Eyal Crossing, Sun 19.7.09, Morning

Observers: 
Sarah K., Ditza Y. (reporting)
19/07/2009
|
Morning

Translator:  Charles K.


The workers express their rage and their anger, in particular regarding the fluoroscopic examination which they worry might cause cancer, and the narrow inspection room in which they have to wait a long time in very crowded conditions.

4:15  On the way to the checkpoint we passed the bathroom where a pipe had burst and a huge flow of water streamed out.  We phoned the DCO and then reported it to the shift commander at the checkpoint.  No one could be found to fix the pipe at this hour, but they promised to take care of it.  The shift commander blamed the Palestinians who steal the faucets and the pipes.  The stench near the bathroom is indescribable.
 A stream of people exited the turnstile when we arrived.  One of them reported that today things went well, it only took him ten minutes.  Two other people also told us that things were ok today, but many others complained angrily about what goes on at the checkpoint.
 Merchants stand in the closed courtyard, complaining that they have to wait until 5 AM to be inspected.  Only then does anyone deal with them.  One says that they arrive at the checkpoint at 2 – 2:30 AM.

Mikki and Abu Shadi - who takes care of organizing the line on the Palestinian side – agreed that he’ll give slips of paper to a few people, they’ll write on them the time they arrived at the checkpoint, and give them to us.  The people with the slips of paper begin to come out.  We received 13 slips during our shift.  The people waited between 34 minutes and 1 ½ hours.  Most waited for about an hour from the time they arrived at the checkpoint until the inspections were completed.  Two people from UNRWA stand near the turnstiles.  They’re doing what we’re doing, but with more sophistication.  Two of their representatives on the Palestinian side record the time of arrival at the checkpoint – they cover many more people than we do – and they have a counting device.  They told us how many went through:  3668 people, among them only 86 women.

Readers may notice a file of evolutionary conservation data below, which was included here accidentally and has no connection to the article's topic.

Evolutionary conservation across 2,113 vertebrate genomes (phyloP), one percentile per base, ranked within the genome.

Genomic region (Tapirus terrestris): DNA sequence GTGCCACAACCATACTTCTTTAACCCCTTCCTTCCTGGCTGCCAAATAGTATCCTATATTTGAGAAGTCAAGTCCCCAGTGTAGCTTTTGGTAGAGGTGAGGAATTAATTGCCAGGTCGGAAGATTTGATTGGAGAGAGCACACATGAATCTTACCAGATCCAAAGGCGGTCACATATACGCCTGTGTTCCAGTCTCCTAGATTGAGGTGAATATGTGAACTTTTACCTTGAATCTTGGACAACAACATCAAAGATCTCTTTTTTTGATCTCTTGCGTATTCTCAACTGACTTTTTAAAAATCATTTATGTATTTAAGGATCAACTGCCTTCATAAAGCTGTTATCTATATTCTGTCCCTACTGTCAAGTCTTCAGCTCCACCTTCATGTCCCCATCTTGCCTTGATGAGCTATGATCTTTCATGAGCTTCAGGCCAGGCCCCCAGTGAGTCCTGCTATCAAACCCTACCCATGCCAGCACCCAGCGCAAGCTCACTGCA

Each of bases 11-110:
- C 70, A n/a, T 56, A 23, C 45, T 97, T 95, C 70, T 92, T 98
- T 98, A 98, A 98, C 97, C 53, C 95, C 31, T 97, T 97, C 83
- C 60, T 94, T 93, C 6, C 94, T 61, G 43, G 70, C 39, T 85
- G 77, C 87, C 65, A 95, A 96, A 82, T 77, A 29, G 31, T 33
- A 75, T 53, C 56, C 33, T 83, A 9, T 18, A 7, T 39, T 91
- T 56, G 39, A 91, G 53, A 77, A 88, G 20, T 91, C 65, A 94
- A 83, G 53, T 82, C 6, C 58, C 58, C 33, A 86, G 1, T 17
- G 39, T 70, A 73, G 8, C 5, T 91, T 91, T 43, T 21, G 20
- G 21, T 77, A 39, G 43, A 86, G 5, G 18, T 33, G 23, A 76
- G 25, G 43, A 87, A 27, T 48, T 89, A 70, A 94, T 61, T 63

4:30  The flow of people leaving has stopped – only two women go through between 4:30 and 4:31.  Throughout our shift there were waves of 35 people per minute, and at other times very few.

4:35  Moshe, the shift supervisor, approaches us.  We report the merchants’ complaints.  His response:  They know that they won’t be taken care of before 5 AM, so there’s no reason for them to arrive so early.  But at least he wants to hear what we think.  He says he has to complete the inspections by 7 – 7:30 AM, and then he’d like to talk with us.

4:52  The turnstile gets stuck for about a minute and then begins working again, but after another minute gets stuck again.  Palestinians who went through subsequently complained about confusion inside, and we in fact heard noise from the inspection rooms.  We later discovered that the turnstile is intentionally stopped when, according to one of the inspectors, someone tries to avoid inspection.

5:05  A man exits, calls to us “Like dogs, like Hitler!”


5:08  We telephone Abu Shaki who reports that the flow of workers is better now (on the Palestinian side).

5:23  A man coming through the turnstile complains that in the two-meter-square inspection room eight people are held for half an hour.  He says they check whether documents are forged.  Others claimed they were held in the room for 40 minutes, some even an hour and a half.  There were also different versions regarding the number of people held there – 16, 14, 10.

5:45  A man leaving the inspection area says that a deaf Palestinian came in.  The inspectors told him to stop, but he didn’t hear and kept going.  He says that they’ve been holding him for an hour.  We phoned the DCO, and Tomer promised to take care of it.

6:00 Three people in the fenced courtyard.  They haven’t been inspected and are waiting for the DCO.  It opens only at 9 AM.

6:03  The deaf man exits.

7:14  A Palestinian comes through the turnstile angrily:  the inspection took an hour and a half.  Two men following him say the same thing.

7:20  An elderly man says to us, “What can you do, after all?”

About 20 people waiting for the DCO.  One, elderly, from Jenin, whose fingerprints caused a problem, was told to go to the DCO at Jalameh.  He’s trying his luck here, maybe they’ll be willing to receive him.  He says:  How can they suspect me of being a terrorist?

Moshe, the shift supervisor, comes over, and we tell him what we think.  Regarding the inspection room, he says that people remain there 20 minutes, half an hour at most, longer only in unusual circumstances.  He also says that only 8-10 people are inspected at any one time.

Regarding women going through – there’s no arrangement for a separate passageway, and if they’re allotted specific times it will only delay the men and make them angry at the women.
He considers it an achievement that people get through the inspections in what he feels is a short time.
The flow of people exiting has stopped.  Moshe says that all the workers have left.  From time to time one or two people go through the checkpoint.

7:50  We left.  On the way to the car we saw that the leak from the bathroom had stopped, but not the odors, which accompanied us for some distance.